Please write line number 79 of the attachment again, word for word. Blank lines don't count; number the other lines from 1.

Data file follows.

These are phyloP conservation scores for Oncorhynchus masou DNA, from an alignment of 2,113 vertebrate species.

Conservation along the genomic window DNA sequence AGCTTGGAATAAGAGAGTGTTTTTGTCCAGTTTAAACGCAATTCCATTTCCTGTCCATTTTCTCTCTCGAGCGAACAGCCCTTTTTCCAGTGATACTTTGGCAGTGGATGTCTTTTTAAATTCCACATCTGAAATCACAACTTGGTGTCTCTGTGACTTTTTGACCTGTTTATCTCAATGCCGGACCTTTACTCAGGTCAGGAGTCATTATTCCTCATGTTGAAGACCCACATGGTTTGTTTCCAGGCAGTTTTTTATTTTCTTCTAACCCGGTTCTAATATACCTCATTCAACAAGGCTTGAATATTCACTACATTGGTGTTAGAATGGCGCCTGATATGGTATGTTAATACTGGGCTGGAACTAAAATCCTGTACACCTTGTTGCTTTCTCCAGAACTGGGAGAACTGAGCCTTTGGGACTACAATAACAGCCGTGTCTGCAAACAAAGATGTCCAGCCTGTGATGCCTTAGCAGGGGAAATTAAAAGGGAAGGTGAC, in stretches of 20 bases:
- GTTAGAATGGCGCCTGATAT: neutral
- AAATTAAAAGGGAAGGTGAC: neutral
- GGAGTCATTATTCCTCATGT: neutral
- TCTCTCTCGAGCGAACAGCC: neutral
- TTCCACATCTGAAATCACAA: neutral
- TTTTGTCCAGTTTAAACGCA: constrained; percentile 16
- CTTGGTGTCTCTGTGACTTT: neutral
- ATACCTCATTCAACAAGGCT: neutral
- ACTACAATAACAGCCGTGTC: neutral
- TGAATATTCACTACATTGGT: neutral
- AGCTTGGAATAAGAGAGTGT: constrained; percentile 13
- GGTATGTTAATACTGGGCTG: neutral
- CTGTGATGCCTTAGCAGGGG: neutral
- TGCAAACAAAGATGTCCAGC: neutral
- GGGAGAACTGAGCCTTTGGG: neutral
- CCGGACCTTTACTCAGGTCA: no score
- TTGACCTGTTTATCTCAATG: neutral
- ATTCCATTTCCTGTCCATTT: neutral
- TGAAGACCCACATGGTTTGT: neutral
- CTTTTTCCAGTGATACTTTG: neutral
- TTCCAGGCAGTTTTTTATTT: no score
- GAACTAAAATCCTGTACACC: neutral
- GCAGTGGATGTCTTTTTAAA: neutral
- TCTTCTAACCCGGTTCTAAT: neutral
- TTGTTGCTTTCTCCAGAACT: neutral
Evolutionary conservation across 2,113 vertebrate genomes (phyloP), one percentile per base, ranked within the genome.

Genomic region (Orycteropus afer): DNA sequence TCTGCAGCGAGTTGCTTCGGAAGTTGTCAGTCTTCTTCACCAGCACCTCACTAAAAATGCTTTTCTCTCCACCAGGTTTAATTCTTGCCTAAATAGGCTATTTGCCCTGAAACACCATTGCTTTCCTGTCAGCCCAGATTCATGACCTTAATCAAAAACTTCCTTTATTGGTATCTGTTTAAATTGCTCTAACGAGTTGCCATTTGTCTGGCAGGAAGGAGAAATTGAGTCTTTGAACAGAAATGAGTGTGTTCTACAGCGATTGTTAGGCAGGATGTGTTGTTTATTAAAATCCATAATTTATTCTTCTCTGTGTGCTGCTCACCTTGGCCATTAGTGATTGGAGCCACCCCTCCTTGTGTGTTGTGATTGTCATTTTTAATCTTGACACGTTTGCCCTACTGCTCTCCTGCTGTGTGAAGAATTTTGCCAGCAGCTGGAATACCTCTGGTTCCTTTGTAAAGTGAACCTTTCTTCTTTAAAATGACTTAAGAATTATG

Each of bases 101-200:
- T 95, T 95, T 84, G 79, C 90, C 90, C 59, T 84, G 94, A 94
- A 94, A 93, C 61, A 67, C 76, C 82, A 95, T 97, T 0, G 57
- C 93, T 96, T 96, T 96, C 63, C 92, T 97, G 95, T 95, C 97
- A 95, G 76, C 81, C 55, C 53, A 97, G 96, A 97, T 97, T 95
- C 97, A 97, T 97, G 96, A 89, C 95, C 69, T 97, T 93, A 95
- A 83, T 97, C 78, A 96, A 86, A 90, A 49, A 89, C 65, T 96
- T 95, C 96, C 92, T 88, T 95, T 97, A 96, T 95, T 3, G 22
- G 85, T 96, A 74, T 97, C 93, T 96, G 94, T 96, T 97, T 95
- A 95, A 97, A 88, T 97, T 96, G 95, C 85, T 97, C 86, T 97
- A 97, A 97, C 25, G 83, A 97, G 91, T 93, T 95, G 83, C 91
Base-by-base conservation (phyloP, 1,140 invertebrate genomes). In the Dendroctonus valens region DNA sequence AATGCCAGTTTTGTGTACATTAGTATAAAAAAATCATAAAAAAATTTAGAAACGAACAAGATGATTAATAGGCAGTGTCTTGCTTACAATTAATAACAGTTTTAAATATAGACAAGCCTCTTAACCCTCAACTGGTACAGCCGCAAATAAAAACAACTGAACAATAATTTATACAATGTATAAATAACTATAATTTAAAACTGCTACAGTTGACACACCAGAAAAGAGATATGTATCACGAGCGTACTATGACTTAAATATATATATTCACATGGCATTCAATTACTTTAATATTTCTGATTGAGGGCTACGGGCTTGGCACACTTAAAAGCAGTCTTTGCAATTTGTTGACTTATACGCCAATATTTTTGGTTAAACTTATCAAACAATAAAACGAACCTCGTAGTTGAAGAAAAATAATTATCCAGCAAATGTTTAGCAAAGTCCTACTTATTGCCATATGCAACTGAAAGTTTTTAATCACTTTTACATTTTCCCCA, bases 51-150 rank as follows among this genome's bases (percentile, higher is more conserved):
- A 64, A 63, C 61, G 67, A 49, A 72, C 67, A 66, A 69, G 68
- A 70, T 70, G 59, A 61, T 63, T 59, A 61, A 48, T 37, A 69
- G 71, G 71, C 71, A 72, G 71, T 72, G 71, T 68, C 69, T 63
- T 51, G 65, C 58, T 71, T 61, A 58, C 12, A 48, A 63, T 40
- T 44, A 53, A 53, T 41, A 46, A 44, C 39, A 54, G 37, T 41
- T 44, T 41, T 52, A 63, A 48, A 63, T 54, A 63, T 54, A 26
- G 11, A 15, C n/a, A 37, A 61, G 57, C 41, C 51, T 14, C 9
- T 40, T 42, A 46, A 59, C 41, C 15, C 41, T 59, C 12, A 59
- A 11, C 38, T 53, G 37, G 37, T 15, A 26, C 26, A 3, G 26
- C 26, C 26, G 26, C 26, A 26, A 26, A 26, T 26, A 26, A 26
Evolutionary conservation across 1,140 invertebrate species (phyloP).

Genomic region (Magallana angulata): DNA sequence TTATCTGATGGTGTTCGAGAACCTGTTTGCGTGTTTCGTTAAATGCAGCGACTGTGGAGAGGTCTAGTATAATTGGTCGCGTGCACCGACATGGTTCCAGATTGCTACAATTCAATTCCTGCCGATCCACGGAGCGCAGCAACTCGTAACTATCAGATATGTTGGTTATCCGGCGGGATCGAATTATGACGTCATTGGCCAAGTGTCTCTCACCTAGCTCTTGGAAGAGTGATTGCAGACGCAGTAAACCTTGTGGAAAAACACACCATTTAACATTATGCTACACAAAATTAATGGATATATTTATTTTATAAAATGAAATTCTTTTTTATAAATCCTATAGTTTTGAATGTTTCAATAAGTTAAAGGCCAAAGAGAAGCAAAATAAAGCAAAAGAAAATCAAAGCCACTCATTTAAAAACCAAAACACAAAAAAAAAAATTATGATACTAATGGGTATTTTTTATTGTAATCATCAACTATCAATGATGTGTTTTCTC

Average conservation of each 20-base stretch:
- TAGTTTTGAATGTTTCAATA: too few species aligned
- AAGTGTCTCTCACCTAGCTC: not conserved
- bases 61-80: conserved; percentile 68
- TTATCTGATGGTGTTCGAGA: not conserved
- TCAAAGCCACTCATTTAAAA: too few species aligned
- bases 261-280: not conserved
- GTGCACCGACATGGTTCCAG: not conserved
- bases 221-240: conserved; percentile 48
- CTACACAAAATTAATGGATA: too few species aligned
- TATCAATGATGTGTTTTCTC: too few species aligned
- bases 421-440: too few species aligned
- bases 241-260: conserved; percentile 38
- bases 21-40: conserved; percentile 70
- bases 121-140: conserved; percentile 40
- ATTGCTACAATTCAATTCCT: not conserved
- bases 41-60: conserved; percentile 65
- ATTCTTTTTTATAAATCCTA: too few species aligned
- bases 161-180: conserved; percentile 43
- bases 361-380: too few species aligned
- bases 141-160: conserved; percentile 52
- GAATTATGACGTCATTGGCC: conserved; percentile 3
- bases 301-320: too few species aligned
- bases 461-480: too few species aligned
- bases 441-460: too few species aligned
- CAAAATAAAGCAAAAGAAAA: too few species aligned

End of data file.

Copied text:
- CAAAATAAAGCAAAAGAAAA: too few species aligned